|Course Type||Course Code||No. Of Credits|
Course coordinator and team Lawrence Liang
Does the course connect to, build on or overlap with any other courses offered in AUD?
There have been courses offered on constitutional law as well as the courses on speech laws. This course builds on some of the core questions that have been investigated in these courses but pays specific attention to the overlap between law, media and technology.
Specific requirements on the part of students who can be admitted to this course: (Pre-requisites; prior knowledge level; any others – please specify)
No. of students to be admitted (with justification if lower than usual cohort size is proposed):
As per so AUD rules
Course scheduling (semester; semester-long/half-semester course; workshop mode; seminar mode; any other – please specify):
How does the course link with the vision of AUD?
In keeping with the tradition of innovative and interdisciplinary courses within AUD, this course attempts to combine media theory, media history and law.
How does the course link with the specific programme(s) where it is being offered?
This is a course that has been designed keeping in mind the specific request from students asking for a specialised short course which will equip them to understand contemporary debates around media, politics and law
This course examines the intersection between law, media and technology. In contrast to existing approaches to the study of “media laws” which tends to study these questions only from the perspective of speech and expression, this course serves as an interdisciplinary enquiry combining media history, media theory and law. It is premised on the argument that a comprehensive understanding of the interaction between law and media requires us to pay close attention not only to the question of content regulation but also the physical, cultural and political infrastructure of media and its role in shaping a distinct public sphere in India. Rather than studying media as an amorphous whole, this course will focus on one crucial site in the post independence history of India namely cinema. The methodology and argument in this course will then be applied to other media forms.
From its inception in the colonial period (where it was greeted by immense anxieties of regulation) to the recently concluded controversy over the release of Padmaavat, cinema in India has remained one of the most crucial sites to understand the intersection of law, culture and politics. Both law and cinema stage powerful dramaturges that speak to millions of people and it is almost impossible to understand the public sphere in India without a reference either to law or cinema. In that sense it could be argued that they share a common basis in the performative relationship that they have to power and authority. It is therefore not surprising that these two institutions would also have a mutually competitive and antagonistic relationship. If on the one hand cinema and practices of film going are over determined by the law (from censorship to cinema halls and copyright) – then at the same time cinema has always asserted its diegetic sovereignty in which the ordered worlds of law collapse giving way to melodramatic and fantastical possibilities of justice.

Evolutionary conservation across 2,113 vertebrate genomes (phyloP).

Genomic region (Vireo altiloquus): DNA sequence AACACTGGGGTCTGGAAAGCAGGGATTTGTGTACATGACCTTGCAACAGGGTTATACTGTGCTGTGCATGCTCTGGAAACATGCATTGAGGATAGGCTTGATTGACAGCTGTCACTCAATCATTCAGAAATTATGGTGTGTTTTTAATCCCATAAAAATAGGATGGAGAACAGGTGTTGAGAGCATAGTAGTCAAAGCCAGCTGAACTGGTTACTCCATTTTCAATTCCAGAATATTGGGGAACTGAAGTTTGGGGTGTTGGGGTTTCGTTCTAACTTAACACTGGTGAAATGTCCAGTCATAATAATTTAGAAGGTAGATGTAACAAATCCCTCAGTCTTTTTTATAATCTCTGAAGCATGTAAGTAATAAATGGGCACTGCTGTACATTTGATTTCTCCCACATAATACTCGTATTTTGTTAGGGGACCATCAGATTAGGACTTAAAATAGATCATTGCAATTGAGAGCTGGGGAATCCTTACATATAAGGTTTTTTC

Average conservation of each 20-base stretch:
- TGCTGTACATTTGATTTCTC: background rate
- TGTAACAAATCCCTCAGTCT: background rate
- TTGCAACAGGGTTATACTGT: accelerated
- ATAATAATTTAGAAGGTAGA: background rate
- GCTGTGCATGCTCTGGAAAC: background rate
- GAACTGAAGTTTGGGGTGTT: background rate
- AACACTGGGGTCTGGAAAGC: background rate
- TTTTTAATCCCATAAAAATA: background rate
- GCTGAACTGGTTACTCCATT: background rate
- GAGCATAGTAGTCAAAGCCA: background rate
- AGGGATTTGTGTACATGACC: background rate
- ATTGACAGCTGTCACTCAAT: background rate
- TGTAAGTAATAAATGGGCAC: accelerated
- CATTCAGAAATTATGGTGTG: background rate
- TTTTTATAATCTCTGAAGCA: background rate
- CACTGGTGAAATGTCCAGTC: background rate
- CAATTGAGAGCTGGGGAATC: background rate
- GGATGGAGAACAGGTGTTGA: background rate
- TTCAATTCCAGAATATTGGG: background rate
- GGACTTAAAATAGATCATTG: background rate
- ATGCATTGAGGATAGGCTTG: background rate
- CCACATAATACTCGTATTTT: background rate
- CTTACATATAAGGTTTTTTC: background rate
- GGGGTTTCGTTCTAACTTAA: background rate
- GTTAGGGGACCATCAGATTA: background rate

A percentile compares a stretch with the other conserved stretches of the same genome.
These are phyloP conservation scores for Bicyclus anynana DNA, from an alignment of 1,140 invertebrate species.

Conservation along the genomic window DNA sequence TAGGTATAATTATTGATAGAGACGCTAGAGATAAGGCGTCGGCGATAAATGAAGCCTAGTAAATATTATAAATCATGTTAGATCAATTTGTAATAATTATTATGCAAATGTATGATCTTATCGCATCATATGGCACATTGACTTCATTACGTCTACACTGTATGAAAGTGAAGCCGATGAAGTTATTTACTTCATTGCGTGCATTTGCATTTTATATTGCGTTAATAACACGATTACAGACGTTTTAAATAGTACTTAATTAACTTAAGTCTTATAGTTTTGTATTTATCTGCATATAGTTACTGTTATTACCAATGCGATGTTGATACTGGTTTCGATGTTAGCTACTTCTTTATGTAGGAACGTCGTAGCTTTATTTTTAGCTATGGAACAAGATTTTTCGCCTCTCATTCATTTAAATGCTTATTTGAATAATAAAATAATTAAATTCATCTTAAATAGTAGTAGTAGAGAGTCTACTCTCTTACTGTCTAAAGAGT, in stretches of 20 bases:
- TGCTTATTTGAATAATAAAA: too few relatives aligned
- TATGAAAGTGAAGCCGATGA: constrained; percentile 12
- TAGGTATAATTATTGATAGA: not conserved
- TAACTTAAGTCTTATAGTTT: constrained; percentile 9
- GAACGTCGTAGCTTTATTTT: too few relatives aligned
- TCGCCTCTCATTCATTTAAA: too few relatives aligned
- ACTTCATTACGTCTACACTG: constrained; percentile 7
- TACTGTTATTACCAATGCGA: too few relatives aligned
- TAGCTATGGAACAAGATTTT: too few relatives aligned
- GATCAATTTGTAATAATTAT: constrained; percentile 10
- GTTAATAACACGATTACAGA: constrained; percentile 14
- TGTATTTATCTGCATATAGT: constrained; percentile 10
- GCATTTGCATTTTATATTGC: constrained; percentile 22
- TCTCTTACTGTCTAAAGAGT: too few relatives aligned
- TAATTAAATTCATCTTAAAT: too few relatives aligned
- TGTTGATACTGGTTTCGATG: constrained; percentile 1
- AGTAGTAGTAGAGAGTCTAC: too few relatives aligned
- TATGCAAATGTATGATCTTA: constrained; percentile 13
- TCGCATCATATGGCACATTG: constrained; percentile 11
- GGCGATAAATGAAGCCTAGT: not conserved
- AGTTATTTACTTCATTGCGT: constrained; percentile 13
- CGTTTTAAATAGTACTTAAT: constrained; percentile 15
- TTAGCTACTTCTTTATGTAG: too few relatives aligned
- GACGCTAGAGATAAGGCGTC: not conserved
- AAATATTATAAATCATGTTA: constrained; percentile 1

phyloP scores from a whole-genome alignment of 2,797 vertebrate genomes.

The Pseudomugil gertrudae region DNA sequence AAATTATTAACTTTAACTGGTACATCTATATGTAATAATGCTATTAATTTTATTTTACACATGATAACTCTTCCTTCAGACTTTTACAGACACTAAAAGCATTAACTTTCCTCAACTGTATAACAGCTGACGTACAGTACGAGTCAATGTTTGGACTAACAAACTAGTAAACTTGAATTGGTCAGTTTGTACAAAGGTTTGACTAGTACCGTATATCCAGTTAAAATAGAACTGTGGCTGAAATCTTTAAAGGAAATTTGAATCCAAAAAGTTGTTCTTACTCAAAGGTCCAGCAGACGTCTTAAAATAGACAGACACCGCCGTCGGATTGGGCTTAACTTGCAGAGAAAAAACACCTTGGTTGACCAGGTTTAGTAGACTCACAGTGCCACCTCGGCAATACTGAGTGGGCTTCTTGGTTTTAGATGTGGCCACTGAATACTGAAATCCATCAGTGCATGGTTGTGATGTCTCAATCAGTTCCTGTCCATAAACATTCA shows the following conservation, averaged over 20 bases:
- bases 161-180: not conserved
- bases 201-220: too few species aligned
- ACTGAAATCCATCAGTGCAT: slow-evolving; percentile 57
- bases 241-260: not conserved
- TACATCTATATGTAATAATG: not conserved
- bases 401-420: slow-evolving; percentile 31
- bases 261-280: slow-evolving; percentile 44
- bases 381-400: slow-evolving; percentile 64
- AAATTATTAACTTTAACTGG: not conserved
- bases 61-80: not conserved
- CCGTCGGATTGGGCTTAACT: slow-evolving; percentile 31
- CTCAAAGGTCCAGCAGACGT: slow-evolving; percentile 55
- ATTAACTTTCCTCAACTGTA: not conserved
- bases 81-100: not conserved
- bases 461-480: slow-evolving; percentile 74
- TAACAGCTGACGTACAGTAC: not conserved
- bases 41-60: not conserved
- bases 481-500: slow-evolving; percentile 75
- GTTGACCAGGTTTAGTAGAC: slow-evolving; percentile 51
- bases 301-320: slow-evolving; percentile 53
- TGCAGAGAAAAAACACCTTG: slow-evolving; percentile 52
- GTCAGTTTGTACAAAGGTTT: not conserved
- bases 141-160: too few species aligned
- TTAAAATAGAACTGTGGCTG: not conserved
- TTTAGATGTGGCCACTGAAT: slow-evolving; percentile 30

As institutions that stake a claim on public imagination, both law and cinema occupy important roles with their ability to shape the everyday lives of millions of people. While law and cinema have often been seen as distinct force fields of power and culture respectively, this separation is surprising given how these two worlds persistently cross reference each other. In this course we will attempt to understand the fascinating and intersection of law and Cinema from multiple perspectives which allows us to frame a large understanding of law and media in a historical and political perspective.
Expected learning outcomes:
A sharper understanding of the relationship between media and the public sphere in the context of postcolonial history in India. By focusing specifically on one specific site, namely Cinema, the course will provide them with an intuitive understanding of the relationship between affect, law and technology. It also moves them beyond the conventional approach to the study of media laws which tends to focus only on the doctrinally and constitutional debates where is this course will alert them to the necessity of paying attention to media histories and the histories of infrastructure and technology in the shaping of political discourse in India.
Students will be expected to choose a media form early on in the course (radio, telephones, social media, internet etc), and will be expected to work with that specific media form linking to the arguments and approaches illustrated by our study of law and cinema.
Overall structure (course organisation, rationale of organisation; outline of each module):
Contents (week wise plan with readings):